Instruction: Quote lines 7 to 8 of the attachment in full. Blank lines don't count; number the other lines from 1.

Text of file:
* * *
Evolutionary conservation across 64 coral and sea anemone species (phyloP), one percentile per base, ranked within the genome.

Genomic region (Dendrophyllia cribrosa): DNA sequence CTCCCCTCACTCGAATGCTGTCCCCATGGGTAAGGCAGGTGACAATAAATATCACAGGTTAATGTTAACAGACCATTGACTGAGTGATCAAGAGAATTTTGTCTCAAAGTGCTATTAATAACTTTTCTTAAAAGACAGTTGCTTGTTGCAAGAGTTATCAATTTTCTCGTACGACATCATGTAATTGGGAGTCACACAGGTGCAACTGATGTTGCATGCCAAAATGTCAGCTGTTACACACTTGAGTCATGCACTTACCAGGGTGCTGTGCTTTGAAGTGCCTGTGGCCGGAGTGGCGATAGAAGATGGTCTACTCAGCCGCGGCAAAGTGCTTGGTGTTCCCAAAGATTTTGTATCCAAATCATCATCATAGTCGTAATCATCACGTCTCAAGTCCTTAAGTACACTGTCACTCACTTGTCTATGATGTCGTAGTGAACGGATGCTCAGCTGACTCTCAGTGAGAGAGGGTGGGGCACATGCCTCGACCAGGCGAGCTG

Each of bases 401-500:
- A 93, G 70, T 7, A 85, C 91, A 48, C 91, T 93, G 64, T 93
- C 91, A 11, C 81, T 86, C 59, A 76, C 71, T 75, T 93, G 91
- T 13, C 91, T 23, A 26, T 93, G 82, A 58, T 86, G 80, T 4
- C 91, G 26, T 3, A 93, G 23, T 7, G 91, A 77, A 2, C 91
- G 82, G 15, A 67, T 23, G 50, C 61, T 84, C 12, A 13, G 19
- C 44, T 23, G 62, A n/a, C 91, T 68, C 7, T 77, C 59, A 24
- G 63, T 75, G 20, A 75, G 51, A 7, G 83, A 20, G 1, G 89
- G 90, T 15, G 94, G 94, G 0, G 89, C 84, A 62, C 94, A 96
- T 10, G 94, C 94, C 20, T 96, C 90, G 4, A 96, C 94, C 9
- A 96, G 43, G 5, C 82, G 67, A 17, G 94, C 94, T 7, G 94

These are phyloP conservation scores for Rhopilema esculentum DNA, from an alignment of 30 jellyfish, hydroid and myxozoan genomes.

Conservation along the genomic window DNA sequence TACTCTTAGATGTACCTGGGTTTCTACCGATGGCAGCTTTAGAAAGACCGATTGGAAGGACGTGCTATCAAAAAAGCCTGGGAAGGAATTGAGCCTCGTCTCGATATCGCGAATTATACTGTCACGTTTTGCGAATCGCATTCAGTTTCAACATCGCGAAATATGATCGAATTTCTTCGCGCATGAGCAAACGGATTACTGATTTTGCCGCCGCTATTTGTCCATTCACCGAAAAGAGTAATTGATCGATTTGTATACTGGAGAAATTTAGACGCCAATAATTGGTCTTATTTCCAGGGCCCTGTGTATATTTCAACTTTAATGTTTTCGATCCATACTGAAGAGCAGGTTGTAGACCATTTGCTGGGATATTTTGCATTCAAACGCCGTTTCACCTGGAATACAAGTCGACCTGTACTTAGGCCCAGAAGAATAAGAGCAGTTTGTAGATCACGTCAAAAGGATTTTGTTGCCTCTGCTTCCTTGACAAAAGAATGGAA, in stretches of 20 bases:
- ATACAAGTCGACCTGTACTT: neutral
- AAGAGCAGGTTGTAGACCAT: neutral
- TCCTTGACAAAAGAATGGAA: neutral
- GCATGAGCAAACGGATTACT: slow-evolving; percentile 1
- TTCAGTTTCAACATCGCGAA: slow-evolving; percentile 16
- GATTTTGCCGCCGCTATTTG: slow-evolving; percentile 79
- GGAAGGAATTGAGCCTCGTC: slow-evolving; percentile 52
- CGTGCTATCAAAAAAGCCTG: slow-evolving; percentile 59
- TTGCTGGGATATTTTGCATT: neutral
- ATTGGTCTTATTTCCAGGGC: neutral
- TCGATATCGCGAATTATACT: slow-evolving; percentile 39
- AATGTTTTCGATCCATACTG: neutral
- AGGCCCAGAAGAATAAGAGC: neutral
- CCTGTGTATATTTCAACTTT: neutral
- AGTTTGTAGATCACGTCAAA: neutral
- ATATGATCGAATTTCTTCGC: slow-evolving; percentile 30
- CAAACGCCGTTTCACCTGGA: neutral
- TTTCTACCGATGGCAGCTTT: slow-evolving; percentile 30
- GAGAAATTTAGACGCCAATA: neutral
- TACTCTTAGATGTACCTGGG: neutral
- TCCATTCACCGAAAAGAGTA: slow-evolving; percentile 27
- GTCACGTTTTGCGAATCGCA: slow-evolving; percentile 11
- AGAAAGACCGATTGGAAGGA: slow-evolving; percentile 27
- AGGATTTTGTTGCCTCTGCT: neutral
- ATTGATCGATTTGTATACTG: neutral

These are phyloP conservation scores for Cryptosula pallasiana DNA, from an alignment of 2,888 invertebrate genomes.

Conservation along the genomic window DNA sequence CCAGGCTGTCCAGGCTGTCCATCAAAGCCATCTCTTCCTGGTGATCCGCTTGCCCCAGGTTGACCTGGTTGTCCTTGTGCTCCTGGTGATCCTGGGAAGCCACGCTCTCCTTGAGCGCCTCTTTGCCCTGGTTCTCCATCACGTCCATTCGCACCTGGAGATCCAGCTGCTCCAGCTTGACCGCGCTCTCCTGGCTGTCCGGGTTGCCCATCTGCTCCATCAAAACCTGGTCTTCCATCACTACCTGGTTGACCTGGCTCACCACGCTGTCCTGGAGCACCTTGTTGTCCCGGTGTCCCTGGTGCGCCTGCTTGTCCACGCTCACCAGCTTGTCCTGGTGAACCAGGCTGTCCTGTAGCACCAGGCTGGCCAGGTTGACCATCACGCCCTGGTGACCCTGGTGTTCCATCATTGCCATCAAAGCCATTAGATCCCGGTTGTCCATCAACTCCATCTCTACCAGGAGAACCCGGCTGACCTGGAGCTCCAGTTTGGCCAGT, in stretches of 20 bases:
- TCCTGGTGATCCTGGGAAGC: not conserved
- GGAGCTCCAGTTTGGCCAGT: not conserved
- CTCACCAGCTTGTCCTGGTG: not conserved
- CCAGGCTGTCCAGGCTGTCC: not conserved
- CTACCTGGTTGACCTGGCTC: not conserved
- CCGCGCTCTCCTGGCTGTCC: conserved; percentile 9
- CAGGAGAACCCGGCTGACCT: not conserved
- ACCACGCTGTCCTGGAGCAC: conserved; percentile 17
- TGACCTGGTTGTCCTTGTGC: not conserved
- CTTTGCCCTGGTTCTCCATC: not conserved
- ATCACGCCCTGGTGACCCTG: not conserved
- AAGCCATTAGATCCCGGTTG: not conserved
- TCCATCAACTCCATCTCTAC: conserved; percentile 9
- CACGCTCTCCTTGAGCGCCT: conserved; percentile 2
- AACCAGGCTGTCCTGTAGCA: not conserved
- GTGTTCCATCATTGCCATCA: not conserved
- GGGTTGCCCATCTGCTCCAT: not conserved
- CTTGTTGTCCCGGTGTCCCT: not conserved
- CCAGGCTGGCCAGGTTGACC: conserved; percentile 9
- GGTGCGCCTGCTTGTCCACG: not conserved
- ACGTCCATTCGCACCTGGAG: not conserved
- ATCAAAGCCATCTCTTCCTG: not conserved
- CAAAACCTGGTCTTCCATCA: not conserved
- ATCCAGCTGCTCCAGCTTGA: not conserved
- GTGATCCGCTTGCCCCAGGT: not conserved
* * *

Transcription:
- C 91, G 26, T 3, A 93, G 23, T 7, G 91, A 77, A 2, C 91
- G 82, G 15, A 67, T 23, G 50, C 61, T 84, C 12, A 13, G 19